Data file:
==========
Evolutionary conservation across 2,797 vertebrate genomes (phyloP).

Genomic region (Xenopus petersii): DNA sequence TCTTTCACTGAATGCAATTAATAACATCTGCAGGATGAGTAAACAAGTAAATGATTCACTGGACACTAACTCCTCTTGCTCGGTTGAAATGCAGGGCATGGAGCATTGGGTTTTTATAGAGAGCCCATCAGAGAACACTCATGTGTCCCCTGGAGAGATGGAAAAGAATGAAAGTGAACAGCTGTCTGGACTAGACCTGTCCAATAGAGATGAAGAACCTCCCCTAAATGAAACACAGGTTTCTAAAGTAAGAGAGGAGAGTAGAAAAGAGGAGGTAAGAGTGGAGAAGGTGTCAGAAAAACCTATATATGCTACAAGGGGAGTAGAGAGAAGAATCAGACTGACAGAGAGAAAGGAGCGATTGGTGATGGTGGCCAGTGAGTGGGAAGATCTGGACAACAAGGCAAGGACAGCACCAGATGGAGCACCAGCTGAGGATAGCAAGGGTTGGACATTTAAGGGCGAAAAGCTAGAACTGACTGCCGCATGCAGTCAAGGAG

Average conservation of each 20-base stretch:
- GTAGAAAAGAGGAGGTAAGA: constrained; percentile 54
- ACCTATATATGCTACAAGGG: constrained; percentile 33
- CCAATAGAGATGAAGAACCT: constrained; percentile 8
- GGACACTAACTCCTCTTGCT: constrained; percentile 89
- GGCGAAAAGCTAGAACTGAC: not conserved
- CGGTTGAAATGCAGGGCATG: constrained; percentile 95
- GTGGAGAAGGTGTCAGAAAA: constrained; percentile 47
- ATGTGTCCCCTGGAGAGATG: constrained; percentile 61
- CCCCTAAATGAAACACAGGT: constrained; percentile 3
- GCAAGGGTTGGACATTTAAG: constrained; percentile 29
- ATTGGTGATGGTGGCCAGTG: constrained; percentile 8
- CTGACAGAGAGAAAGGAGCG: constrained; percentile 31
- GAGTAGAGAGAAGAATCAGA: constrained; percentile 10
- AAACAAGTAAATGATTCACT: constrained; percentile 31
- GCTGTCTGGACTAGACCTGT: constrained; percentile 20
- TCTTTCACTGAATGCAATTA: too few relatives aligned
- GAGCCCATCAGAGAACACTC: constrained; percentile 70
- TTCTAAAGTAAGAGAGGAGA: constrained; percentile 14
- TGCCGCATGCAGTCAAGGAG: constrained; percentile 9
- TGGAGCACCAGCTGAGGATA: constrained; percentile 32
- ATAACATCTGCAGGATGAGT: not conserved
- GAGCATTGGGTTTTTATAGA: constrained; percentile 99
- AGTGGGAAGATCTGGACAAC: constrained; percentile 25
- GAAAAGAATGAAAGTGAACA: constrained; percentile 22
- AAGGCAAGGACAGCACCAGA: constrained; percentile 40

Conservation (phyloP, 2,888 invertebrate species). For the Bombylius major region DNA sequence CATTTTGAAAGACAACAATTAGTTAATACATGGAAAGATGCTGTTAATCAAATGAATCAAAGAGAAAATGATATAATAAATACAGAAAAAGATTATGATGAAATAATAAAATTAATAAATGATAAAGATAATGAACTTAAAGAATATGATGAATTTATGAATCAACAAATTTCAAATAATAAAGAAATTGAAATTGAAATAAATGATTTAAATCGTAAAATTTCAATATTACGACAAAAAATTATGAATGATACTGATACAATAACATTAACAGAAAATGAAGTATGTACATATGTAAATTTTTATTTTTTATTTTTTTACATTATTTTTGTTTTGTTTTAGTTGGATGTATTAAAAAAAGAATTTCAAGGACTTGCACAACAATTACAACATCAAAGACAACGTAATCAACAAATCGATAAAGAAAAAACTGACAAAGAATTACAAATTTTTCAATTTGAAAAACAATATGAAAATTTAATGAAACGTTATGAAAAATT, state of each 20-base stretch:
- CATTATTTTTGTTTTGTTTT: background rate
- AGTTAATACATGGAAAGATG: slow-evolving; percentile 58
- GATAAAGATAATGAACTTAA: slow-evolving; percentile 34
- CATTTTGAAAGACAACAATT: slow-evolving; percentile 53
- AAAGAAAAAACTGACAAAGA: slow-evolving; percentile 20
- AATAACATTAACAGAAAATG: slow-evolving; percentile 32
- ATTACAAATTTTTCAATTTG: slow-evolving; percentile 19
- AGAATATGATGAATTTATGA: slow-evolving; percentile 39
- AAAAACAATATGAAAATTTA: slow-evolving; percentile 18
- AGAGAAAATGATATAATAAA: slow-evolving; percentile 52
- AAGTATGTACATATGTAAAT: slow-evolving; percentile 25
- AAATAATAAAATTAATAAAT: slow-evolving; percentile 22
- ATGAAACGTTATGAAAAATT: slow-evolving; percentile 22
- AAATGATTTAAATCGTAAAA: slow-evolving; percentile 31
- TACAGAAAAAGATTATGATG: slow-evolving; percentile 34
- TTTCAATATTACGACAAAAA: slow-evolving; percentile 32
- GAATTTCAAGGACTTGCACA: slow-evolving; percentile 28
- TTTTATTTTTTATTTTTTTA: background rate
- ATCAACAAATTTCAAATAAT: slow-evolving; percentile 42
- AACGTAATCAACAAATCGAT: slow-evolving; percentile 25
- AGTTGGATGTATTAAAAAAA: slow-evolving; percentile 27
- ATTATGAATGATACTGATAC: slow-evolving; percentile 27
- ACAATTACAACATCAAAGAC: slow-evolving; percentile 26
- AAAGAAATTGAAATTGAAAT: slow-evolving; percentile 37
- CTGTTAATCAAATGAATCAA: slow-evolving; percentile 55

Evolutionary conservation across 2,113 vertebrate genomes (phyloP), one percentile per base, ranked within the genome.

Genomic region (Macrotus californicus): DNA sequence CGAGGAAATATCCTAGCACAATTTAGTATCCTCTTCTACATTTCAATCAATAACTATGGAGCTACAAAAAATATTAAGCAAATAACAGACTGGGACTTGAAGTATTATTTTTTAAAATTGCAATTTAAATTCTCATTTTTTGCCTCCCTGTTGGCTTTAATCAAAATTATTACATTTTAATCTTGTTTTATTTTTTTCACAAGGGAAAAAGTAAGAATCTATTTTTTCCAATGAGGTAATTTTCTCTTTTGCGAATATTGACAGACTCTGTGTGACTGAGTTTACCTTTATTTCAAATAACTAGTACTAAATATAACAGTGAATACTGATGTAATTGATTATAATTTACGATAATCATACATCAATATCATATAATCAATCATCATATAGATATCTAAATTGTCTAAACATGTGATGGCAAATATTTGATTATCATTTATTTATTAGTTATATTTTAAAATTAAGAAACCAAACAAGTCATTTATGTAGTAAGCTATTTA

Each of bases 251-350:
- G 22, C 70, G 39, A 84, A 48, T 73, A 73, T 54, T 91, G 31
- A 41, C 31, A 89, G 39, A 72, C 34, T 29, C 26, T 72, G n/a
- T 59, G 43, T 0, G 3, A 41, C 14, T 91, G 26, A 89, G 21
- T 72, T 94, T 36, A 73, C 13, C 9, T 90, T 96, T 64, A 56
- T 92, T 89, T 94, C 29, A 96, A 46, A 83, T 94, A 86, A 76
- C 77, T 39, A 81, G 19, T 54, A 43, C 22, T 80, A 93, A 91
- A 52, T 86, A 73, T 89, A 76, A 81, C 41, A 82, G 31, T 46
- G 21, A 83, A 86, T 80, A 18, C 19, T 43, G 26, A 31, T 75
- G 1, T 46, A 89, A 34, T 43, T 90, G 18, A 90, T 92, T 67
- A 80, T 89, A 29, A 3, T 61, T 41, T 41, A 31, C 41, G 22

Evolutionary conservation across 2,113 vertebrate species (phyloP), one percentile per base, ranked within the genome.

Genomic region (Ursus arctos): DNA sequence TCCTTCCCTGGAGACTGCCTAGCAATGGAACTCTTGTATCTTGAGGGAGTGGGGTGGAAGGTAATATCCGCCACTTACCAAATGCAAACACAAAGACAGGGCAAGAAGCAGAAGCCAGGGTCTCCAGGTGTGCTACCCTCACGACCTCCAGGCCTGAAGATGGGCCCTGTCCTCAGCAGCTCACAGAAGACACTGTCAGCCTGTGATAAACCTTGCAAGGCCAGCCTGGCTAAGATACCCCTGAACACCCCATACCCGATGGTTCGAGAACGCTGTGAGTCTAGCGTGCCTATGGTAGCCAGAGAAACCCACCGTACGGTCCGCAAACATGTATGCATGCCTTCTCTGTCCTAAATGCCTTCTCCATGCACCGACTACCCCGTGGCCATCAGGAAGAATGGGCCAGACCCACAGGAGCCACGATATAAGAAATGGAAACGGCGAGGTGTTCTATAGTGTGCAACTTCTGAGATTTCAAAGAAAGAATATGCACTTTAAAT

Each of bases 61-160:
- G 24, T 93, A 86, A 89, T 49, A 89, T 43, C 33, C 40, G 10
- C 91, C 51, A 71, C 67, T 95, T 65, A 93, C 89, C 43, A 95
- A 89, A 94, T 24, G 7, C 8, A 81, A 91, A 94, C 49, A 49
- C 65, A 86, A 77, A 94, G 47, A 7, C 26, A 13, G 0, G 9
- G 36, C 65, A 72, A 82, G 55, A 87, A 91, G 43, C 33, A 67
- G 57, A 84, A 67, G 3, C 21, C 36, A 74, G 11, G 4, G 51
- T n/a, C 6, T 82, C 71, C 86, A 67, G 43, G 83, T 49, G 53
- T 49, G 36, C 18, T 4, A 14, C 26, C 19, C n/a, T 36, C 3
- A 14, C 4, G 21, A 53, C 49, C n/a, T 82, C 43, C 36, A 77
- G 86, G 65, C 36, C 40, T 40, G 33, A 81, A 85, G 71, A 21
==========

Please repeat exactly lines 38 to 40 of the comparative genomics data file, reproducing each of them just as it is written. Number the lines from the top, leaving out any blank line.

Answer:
- AAAAACAATATGAAAATTTA: slow-evolving; percentile 18
- AGAGAAAATGATATAATAAA: slow-evolving; percentile 52
- AAGTATGTACATATGTAAAT: slow-evolving; percentile 25